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‘There needs to be a deadline’: Culinary leader mulls stalled contract talks

Ted Pappageorge said he expects to see picket lines on the Strip and downtown, even as Las Vegas hosts Super Bowl LVIII.
Howard Stutz
Howard Stutz
EconomyGaming
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The head of Culinary Workers Union Local 226 said he expects to see hospitality worker picket lines in front of as many as 20 Strip and downtown casinos on the weekend before Las Vegas begins to host festivities surrounding Super Bowl LVIII.

In an interview Saturday with The Nevada Independent, Culinary Secretary-Treasurer Ted Pappageorge said the union and representatives of Bartenders Union Local 165 are scheduling negotiating sessions with management from the 20 hotel-casino operators over the next 17 days.

Any property that does not have a tentative agreement with the unions by 5 a.m. on Feb. 2 will see non-gaming employees represented by the labor organizations walk away from their jobs and set up picket lines.

Pappageorge said the strike date marks nine months since the previous five-year contracts expired. Contract extensions between the unions and the properties expired in December.

“There needs to be a deadline,” he said. “These workers need their job security and they need these wage increases. We need to deal with the technology [issues] just like [agreements with other casino companies].”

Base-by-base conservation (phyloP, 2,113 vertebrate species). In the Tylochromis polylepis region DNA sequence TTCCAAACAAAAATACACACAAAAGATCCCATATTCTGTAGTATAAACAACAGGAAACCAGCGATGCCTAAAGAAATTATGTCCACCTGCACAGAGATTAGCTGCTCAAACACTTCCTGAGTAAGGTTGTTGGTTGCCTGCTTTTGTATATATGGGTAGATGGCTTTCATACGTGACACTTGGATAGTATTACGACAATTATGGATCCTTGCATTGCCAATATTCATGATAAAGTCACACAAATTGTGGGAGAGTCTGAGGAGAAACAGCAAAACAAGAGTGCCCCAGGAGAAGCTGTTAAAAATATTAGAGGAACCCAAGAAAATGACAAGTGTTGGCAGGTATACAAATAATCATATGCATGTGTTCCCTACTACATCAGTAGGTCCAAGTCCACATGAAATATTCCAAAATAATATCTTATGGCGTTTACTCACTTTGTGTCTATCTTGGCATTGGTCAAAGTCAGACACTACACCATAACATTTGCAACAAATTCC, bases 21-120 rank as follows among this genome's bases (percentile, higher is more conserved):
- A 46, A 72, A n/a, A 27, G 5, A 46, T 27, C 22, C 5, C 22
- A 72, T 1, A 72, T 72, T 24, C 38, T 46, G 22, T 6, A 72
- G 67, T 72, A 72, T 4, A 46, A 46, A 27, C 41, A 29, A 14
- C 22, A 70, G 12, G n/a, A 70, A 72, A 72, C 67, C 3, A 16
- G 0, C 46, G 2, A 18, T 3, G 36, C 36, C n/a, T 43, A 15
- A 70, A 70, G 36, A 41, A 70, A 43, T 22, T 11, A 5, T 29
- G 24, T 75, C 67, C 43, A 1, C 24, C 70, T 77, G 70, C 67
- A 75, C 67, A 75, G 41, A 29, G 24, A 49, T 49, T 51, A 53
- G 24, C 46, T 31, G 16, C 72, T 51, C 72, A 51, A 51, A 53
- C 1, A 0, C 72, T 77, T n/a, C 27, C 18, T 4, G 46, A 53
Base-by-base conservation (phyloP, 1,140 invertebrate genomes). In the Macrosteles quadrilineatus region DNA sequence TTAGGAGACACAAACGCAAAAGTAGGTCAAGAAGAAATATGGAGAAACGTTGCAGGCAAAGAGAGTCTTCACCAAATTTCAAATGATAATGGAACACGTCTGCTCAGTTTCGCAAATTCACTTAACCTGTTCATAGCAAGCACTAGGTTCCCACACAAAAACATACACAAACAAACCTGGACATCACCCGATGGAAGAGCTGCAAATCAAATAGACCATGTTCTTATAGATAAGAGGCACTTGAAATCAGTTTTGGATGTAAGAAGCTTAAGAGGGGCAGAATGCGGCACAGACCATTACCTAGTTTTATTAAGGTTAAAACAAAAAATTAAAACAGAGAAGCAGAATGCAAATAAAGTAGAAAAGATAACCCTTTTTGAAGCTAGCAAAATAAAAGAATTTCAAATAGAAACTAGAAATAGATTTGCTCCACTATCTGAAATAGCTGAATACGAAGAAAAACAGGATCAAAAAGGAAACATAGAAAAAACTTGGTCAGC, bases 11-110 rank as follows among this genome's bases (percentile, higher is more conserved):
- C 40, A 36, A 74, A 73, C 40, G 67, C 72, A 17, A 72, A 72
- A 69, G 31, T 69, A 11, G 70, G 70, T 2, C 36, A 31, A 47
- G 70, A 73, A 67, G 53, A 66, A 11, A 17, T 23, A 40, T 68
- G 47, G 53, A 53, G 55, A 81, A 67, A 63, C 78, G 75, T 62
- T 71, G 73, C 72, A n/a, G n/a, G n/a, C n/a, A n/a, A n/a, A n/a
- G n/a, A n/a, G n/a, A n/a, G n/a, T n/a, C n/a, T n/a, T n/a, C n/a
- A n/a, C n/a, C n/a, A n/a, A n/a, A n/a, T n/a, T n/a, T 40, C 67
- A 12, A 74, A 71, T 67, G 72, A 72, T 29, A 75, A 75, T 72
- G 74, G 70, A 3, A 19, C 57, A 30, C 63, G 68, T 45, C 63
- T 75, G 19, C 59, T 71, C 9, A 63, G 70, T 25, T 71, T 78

Super Bowl week in Las Vegas begins Feb. 5 with numerous events for the public. Crowds are expected for the opening night festivities at Allegiant Stadium while the Super Bowl Experience fan fest at the Mandalay Bay Convention Center runs Feb. 7-10. Super Bowl LVIII is on Feb. 11 at Allegiant Stadium. Neither venue would be targeted with picket lines since Culinary contracts covering their workers are in place.

“Clearly, the Super Bowl is going to be a massive event,” Pappageorge said. “But the week before that we have the World of Concrete convention [at Las Vegas Convention Center.] We just had [the Consumer Electronics Show]. There is no shortage of massive events and shows in Vegas every weekend.”

The strike deadline comes nearly three months after the unions and the “big three” Strip companies — MGM Resorts International, Caesars Entertainment and Wynn Las Vegas — agreed to new five-year contracts in November that included 32 percent salary increases.

The Caesars, MGM and Wynn contracts covered 18 properties with more than 40,000 workers and were settled just before a Nov. 16 strike deadline ahead of the Formula One Las Vegas Grand Prix. After the Thanksgiving holiday, the unions moved into negotiations with individual properties. 

Shortly before Christmas, the Culinary and Bartenders agreed on new five-year contracts with two resorts — Tropicana Las Vegas and The Mirage — covering roughly 2,000 workers. Last week, the unions reached similar agreements with Four Seasons Las Vegas, which is part of Mandalay Bay but operates separately, and Waldorf Astoria Las Vegas, which is part of the CityCenter complex. 

That leaves 20 properties — nine on the Strip and 11 downtown — without contracts covering roughly 7,400 workers.

Historically, unions have wrapped up contracts with Strip properties before dealing with downtown resorts, Pappageorge said, adding that the lengthy negotiations with Caesars, MGM Resorts and Wynn Resorts — which began in April but didn’t move forward in earnest until June — slowed the process.